Terremark To Start Build Out In Brazil

Latin America is the last market enjoying network growth rates typical of the U.S. and Europe in late 1990s, and companies such as Terremark Worldwide are driving a stake in the ground to take advantage of the opportunity.

Latin America is the last market enjoying network growth rates typical of the U.S. and Europe in late 1990s, and companies such as Terremark Worldwide are driving a stake in the ground to take advantage of the opportunity.

Terremark, the operator of a carrier-neutral network exchange in Miami, plans to replicate its apparent success with NAP of the Americas in Sao Paulo, Brazil. The companys business model is based on independent investors - a coalition of banks in NOTAs case - putting up cash to fund construction of a building that meets tough telephone company-grade requirements. Terremark then leases a portion of the building to run the exchange. Terremark executives said they are getting good enough traction in Brazils financial circles to round up enough capital to pull off a NOTA-like project.

"We are going to be in Sao Paulo fairly soon," said Manuel Medina, chairman and CEO of Terremark. "Obtaining the critical mass of carriers in order to interconnect is the advantage that we have with NAP of the Americas."

These are the same carriers that are now asking for a facility like NOTA in Sao Paulo, and eventually in Mexico City, Medina said, adding that he doesnt suffer the "build it and they will come" philosophy. Carrier enthusiasm is explicable now that comparable statistics on network growth in the 2000 to 2001 period are in.

TeleGeographys Packet Geography 2002 survey found that Latin America accounted for much of the network expansion worldwide in 2001, posting a 480 percent gain in compound network growth. Globally, Internet backbones grew 174 percent in 2001, almost half of 2000s 382 percent. Additionally, Latin Americas interregional Internet capacity shot up to 12 percent of total capacity from 3 percent last year; the rest came from connections in the U.S.

Why Sao Paulo?

There were a number of reason why Terremark picked Sao Paulo as the key city to tap Latin networking opportunity. First, the city has an old government-owned Network Access Point (NAP) that needs to be updated, Medina said. Second, Sao Paulo has an abundance of capital to finance a project like that. "In Brazil, there are huge amounts of capital available," he said.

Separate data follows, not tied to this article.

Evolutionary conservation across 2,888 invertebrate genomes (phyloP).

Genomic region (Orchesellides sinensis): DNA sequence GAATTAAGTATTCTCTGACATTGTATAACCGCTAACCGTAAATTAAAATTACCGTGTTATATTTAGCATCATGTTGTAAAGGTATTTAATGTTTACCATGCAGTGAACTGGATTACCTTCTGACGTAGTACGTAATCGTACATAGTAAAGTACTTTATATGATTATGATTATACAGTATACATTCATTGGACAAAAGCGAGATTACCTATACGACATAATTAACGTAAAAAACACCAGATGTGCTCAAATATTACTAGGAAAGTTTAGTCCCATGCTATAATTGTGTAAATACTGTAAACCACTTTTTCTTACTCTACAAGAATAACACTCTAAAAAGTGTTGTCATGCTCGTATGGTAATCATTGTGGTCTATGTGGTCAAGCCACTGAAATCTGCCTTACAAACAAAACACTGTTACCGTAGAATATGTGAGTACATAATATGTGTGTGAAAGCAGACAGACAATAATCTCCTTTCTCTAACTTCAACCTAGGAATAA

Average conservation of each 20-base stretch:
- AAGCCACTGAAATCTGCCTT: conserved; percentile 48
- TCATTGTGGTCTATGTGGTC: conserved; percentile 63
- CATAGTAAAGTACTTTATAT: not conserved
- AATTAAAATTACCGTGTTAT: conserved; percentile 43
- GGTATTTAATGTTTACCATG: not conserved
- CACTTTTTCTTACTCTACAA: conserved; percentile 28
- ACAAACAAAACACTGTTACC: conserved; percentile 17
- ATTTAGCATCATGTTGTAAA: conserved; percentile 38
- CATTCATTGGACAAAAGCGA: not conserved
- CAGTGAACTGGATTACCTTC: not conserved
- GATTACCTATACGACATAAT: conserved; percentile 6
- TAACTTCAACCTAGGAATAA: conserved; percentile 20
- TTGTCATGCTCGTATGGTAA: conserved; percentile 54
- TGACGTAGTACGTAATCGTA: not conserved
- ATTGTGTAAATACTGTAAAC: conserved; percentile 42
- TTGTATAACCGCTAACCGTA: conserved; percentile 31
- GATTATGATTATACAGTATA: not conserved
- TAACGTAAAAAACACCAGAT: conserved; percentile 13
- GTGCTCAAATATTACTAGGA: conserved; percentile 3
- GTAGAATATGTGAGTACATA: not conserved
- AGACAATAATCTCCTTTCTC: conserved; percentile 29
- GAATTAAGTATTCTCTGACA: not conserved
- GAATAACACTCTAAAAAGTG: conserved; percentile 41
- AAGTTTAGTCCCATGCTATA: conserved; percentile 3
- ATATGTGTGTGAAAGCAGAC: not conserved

Terremark is well-positioned to attract both funding and customers because the NAP would be the first real, carrier-neutral facility in Brazil, Medina said. But two competitors that have already built facilities in Sao Paulo disagreed.

"Our business in Sao Paulo works a lot like the NOTA model," said Manuel Mencia, senior vice president of networking at OptiGlobe Communications. "Our customers have a choice of bandwidth providers, and we provide them cross-connects to connect with any carriers under our roof."

OptiGlobe, in Bethesda, Md., has 18 carrier customers using its facility as a point of presence. But the companys primary business is managed hosting, and it is getting good traction in the market, having recently signed up Ford Motor.

OptiGlobe competitor Diveo Broadband Networks, which was the first U.S. carrier to enter the Latin American colocation and hosting market, also lends its facilities to NAP-like activities.

"We dont sell our IP bandwidth to peers at the NAP. And carriers and ISPs dont even pay for colocation space as part of the NAP, since the routing and switching equipment used to connect IP networks takes up a very small amount of space," said Mark Lineaweaver, Diveos director of business development.

But even with its competition alive and well, Terremark is entering the Southern Hemisphere at exactly the right time. Brazil is just now emerging from a tough winter of power blackouts caused by an unprecedented drought. However, instead of curbing investment into outsourced network connectivity, hosting and colocation, the power shortages have pushed a record number of businesses into the arms of outsourcers such as Diveo and OptiGlobe.

"The power crisis in Brazil brought in lots of opportunities, since Diveo has fully redundant energy backup," Lineaweaver said. OptiGlobes Mencia reported the same phenomenon, explaining that businesses that wanted their servers to run later than 5 p.m., the end of the business day, had to outsource.

Operators such as OptiGlobe already generate their own power with diesel facilities, because Brazilian utilities charge more for peak hour power usage, and it makes better economic sense to cut to diesel power during the prime-time hours between early evening and very early morning.